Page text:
Sociology

Conspiracy Theories Suspicion Beliefs about Vulnerability



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As our hero is manhandled into the headquarters of the sinister organization he’s been investigating, he finally comes face-to-face with Mr. Big who is – wait for it – the trusted government official who was his friend and mentor. Conspiracy is the theme of a hundred movies and a modern archetype. We never tire of it and are even more enthralled when it leaps off the screen and dangles a tantalizing mystery before our real-life noses.

Perhaps it’s not so surprising that we’re fascinated by the thought of an unseen at the controls. To believe in conspiracy theories is to reject the more frightening possibility that misfortune is down to uncontrolled factors like chance, randomness or incompetence. In other words, conspiracy theories offer the (usually false) assurance that somebody, somewhere is in charge.

To understand why our society is so fond of conspiracy theories, it helps to look at not just what arises, but when. The grand-daddy of our current crop would appear, at first, to be the assassination of John F. Kennedy. But a decade earlier, conspiratorial thinking was encouraged by the anti-communist hysteria of the 1950’s and seeds may have been sown even before that with the surprise attack on Peal Harbour. Pearl Harbour, Kennedy’s assassination and more recently the 911 attacks left people feeling shocked, vulnerable and wondering how such a thing could happen. Wondering how it could happen can lead to wonder how the eminent They (who govern us) could let it happen and there’s the rub.

When we start to question how “They” could “let” crises like these occur, we’re faced with a quandary. Do we give up the belief that our “They” is all powerful and accept that our movers and shakers can miss or mess up on something so important?  Or do we preserve our confidence in their abilities by seeing them as devious rather than incompetent? There’s a third option, too. Maybe the ones who screwed up aren’t the real They, and there’s a different Them out there who’ve been in charge all along.

Explaining downfall through conspiracy rather than vulnerability is nothing new. A few centuries ago we didn’t need government conspirators; we had the Devil as our unseen hand. In stories, heroes who don’t always succeed are often brought down by betrayal to explain how someone so strong and wise could get into trouble. But conspiracy theories don’t just address the image of those we look up to, they also deal with how well situations themselves can be controlled. If an action is taken deliberately by specific individuals, the problem can be solved by removing the villains or changing their minds.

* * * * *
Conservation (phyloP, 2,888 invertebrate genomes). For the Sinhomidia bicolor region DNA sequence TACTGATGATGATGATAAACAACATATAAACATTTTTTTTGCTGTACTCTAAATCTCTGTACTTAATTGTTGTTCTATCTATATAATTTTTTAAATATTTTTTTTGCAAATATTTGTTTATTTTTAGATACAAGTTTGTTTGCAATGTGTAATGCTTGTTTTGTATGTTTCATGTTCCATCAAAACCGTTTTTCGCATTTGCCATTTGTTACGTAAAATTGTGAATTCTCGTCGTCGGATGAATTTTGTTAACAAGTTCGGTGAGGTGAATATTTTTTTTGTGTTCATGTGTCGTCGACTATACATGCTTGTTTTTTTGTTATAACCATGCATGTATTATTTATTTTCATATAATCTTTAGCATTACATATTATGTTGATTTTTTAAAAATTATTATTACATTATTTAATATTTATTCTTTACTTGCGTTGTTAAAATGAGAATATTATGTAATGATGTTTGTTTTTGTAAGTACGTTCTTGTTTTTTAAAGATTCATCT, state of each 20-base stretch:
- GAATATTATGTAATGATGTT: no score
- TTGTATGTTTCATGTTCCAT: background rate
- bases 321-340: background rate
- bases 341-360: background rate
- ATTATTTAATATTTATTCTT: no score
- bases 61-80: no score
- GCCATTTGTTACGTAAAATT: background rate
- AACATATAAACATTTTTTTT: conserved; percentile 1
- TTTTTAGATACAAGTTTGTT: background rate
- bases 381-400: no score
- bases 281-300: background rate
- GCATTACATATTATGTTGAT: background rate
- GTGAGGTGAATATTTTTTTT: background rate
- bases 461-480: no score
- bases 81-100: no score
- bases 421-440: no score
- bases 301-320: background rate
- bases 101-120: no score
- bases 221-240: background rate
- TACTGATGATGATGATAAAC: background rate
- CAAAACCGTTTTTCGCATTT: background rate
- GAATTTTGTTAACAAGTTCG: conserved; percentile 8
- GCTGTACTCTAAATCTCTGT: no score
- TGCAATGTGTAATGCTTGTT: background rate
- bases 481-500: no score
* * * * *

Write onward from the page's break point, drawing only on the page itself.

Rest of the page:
Conspiracy Theories can be a reaction against the loss of personal power, too. They are extremely inclusive, especially in today’s information age. Few of us can participate directly on the world or national stage. Conspiracy chasing might relieve some people’s disappointment at feeling impotent or anonymous because assembling and trading clues FEELS like being part of something important and meaningful. 

Conspiracy Theories are not inevitable; they come in to fill a gap. Toppled heroes are replaced by villains. Scant information is completed with conjecture and loss of power in one place shifts it to somewhere else. Conspiracy theories are a rebellion against non-understanding and non-power for those who, like the famous X-File slogan, “ want to believe”.

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More about this author: Adele Gregory

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